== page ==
Not so long ago I was reminded of the need to use standardised language in discussions with clients. Why? Well, because we all live inside jargon-filled bubbles that sometimes touch, but rarely converge. Let me throw out an example where we recently talked to a CLO about a ‘transfer’ project. For a while it seemed that we were agreeing about the approach to take, until suddenly we were stopped in our tracks when she asked “So, should we curate all knowledge that needs to be transferred or set up peer-to-peer exchange sessions?”.
I immediately realised that we were talking at crossed purposes even though we seemed to be using the same language. The meeting started out well. We understood that we were going to talk about transfer initiatives, and so we proposed that the strategy should depend on the type of training content that needs to be transferred into performance. I asked what kind of training they were thinking of implementing. The response included topics like exception handling, market knowledge, customer preferences, etc. We nodded while taking notes, and finally I said that the topics seemed very information-heavy, and that people easily forget information they learned. The CLO gave us a funny look, and that’s when the bombshell question came.
Looking back, we should have clarified what we understood ‘transfer’ to be at the beginning of the conversation, learning transfer – the transfer of learning content into on the job performance. Or, should it have been knowledge transfer? – the handing over of experiences from veteran employees to the next generation before they retire.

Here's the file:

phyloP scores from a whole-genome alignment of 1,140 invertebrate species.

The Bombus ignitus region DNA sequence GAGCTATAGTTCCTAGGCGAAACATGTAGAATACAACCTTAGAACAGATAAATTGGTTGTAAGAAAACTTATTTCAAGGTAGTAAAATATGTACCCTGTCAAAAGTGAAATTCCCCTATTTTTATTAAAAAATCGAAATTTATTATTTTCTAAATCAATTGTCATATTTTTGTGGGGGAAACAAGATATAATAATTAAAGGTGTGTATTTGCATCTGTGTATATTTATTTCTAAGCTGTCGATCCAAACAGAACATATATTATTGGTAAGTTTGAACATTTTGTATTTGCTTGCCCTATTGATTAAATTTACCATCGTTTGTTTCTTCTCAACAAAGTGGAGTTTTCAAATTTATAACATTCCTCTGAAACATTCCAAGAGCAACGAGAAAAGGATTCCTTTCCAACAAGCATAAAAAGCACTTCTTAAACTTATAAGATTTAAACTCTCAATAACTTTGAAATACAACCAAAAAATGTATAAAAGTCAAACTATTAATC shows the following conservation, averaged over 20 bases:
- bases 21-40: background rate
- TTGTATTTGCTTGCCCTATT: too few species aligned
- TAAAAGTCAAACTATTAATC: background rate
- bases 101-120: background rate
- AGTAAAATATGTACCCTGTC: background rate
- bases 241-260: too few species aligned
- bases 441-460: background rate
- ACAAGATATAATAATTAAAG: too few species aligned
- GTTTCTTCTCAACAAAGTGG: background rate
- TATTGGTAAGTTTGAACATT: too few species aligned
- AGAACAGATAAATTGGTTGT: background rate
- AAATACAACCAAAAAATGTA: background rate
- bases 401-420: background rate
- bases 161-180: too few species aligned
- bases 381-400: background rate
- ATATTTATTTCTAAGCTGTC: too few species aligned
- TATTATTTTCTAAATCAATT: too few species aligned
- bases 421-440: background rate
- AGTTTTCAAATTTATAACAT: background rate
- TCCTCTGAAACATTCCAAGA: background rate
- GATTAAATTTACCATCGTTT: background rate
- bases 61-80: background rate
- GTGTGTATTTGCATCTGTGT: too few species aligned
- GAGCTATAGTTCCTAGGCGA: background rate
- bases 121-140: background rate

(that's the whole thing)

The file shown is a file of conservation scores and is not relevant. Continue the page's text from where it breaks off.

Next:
The strategies for both are very different, even though they sound quite similar. Here’s what the differences are…
Learning transfer is a strategy for improving the chances that learning will get used correctly in the workplace once learning is done. To achieve that, the strategy has various tactics depending on the category of learning. In the case of our CLO, the category was knowledge-heavy learning, or learning that is mainly dense information. The tactics of knowledge-heavy transfer are to use tools and mechanisms that aid the recall and use of information from memory. In other words, throughout training and once it’s done there should be ways that participants are supported to remember information, show how it can be applied in actual work, and describe how to adapt broad knowledge and information to suit specific scenarios.
On the flip side, knowledge transfer is about not losing information that is stored in people’s minds when they leave the company. So, before people leave with all their smarts companies try to find out where all the smart information is, document it, curate it, and then teach people how to pass on knowledge to the next generation. In some cases, they also teach the next generation how to coax out valuable information from senior employees.
Here’s how things ended up…
In the end, our CLO friend wanted Knowledge and Learning Transfer, but what a mix up in the beginning. This definitely justifies the need for a common vocabulary not only between learning and business people, but also between people in our own industry as the lexicon changes or develops. At least in this case, no more confusion about the difference between learning transfer and knowledge transfer.
Have you ever encountered this type of cross communication problem? What learning jargon do you know that frequently gets misinterpreted? What advice do you have about how to avoid this kind of misunderstanding?
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